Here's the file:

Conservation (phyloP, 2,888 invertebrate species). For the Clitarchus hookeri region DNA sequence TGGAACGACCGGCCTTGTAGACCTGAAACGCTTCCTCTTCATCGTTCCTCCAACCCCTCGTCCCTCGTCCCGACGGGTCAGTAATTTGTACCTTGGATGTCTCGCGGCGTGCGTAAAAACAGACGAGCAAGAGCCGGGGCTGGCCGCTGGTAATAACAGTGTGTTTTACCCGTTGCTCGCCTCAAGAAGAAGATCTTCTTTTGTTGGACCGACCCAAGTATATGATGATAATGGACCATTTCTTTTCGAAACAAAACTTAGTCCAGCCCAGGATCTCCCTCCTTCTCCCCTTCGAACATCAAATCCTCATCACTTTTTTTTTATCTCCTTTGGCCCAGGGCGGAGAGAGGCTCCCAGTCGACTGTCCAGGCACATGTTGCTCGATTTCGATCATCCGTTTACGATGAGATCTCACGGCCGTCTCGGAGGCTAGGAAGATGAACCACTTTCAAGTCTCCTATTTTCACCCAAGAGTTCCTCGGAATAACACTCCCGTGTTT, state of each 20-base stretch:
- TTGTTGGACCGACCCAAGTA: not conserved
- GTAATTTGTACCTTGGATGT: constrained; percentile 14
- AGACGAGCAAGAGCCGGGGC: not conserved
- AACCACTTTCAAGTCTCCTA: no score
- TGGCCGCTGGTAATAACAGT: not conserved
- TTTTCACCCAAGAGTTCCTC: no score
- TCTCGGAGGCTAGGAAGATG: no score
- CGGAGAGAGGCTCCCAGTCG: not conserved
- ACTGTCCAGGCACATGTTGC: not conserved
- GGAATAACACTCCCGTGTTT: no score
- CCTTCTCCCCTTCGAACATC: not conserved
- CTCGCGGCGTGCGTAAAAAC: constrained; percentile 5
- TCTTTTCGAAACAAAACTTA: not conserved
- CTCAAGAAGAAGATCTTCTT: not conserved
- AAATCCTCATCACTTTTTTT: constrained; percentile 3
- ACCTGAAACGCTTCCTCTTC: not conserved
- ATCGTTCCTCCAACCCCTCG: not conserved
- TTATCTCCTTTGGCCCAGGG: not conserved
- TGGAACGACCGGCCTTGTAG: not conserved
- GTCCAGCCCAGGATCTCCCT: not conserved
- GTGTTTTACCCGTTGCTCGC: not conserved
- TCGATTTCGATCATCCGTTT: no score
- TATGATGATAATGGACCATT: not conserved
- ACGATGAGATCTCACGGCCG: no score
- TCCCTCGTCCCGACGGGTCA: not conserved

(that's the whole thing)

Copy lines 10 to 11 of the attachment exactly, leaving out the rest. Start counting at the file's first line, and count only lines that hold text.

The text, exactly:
- ACTGTCCAGGCACATGTTGC: not conserved
- GGAATAACACTCCCGTGTTT: no score